CAIBARIEN, CUBA (AFP) - Deadly Hurricane Irma battered central Cuba on Saturday (Sept 9), knocking down power lines, uprooting trees and ripping the roofs off homes as it headed towards Florida.
Authorities said they had evacuated more than a million people as a precaution, including about 4,000 in the capital.
Gusts, torrential rain and storm waves lashed Caibarien, a town of 40,000 people on Cuba's northern coast.
"Oh God, this is going to destroy the town," said a local woman who identified herself only as Francis, 19.
She fled her home near the seafront to seek refuge in her grandfather's house.
"The water was already at the corner near my house. By now it will be full of water," she said.
PARK BENCHES TORN UP
Ambulances and firefighters patrolled streets littered with hunks of roofs, power lines and tree branches cast down by strong winds that blasted over Cuba on Saturday.
In one park, the wind tore up benches that had been screwed down into the concrete floor.
Local radio issued constant messages warning people not to leave their homes while the hurricane passed.
Yet still some locals came out into the streets on bicycles to check on their friends and relatives.
Ramon Cobas, 72, and his wife Rosa, 64, sheltered six relatives in their house, one of the sturdiest buildings in the town.
Fragments of glass rubble from other buildings struck the house as they huddled inside.
"These winds are stronger than those of Kate," said Rosa, referring to the devastation wrought in 1985 by Hurricane Kate.
"I'm afraid even this house will fall down. And I am afraid for the neighbors." Residents were also afraid of flooding since the town has no storm drains in its streets.
Irma was "seriously" damaging the centre of the island with winds up to 256kmh, Cuban state media said.
The storm weakened slightly to category 3 after making landfall in Cuba early Saturday, according to the US National Hurricane Center (NHC).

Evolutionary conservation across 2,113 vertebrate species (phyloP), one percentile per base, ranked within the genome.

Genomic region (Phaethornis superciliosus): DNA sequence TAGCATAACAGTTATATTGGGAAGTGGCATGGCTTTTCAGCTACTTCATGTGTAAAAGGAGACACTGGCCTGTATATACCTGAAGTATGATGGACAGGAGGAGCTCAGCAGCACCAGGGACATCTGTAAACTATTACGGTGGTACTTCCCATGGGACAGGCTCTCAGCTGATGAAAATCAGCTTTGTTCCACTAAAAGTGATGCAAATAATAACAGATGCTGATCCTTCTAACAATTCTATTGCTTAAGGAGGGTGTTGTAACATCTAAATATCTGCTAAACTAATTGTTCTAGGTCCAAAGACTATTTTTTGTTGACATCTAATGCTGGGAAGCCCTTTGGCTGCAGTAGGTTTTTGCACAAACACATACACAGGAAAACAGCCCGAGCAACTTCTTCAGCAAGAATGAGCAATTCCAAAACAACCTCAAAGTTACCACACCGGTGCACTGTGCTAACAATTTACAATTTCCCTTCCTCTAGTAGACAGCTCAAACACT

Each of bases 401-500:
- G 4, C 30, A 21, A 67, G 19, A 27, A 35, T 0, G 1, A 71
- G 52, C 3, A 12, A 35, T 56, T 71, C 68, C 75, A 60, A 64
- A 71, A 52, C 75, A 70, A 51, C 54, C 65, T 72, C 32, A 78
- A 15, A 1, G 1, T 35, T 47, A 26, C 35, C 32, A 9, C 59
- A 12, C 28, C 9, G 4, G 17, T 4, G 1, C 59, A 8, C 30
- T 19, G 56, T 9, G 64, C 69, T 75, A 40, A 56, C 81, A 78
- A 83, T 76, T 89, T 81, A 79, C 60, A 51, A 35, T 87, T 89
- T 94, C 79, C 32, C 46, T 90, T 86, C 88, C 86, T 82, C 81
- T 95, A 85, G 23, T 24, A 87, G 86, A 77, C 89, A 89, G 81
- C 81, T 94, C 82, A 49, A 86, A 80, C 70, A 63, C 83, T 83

There were no confirmed casualties in Cuba. But the hurricane killed at least 25 people earlier on its path across the Caribbean.
Cuba's state meteorological service reported waves of up to seven meters on the northern coast. Irma was affecting the "whole territory" of Cuba, it said.
"It has finished raining, but all night long there were terrible winds" that ripped up trees, knocked down power lines and damaged roofs, Gisela Fernandez, a 42-year-old nurse in central Villa Clara province, told AFP.
A large part of the centre and east of the island was without power, according to television reports.
Irma is expected to strike the Florida Keys early Sunday before moving up the peninsular US state.
Meanwhile, Havana was forecast to receive just the tail-end of Irma, but civil defence authorities placed it and two neighboring provinces on maximum flood alert.
Authorities in the Cuban capital, population two million, were evacuating people from low-lying districts at risk from Atlantic storm surges.
Enormous waves lashed the Malecon, the capital's emblematic seafront, causing seawaters to wash some 250 meters into the city, AFP journalists found.
Leonor Herrera, a 64-year-old retiree, said the last time she witnessed waves in the city was during 2005's Hurricane Wilma, when the water "was up to our knees".
"At the moment, it's not so high, but there's times when it rises and you must run inside," she said.
Tourism minister Alexis Trujillo said authorities had "evacuated all the hotels on the coast" around Havana, a major destination for foreign tourists.
Meteorologist Jose Rubiera warned on television that Havana will suffer "strong tropical storm winds and coastal flooding" on Saturday and Sunday.
"They told us we were in danger," said Daysi Cruz, 68, after being evacuated from her home near the seafront to go and stay with relatives.
"I tried to put some of my things in a high place so they don't get damaged if the water comes."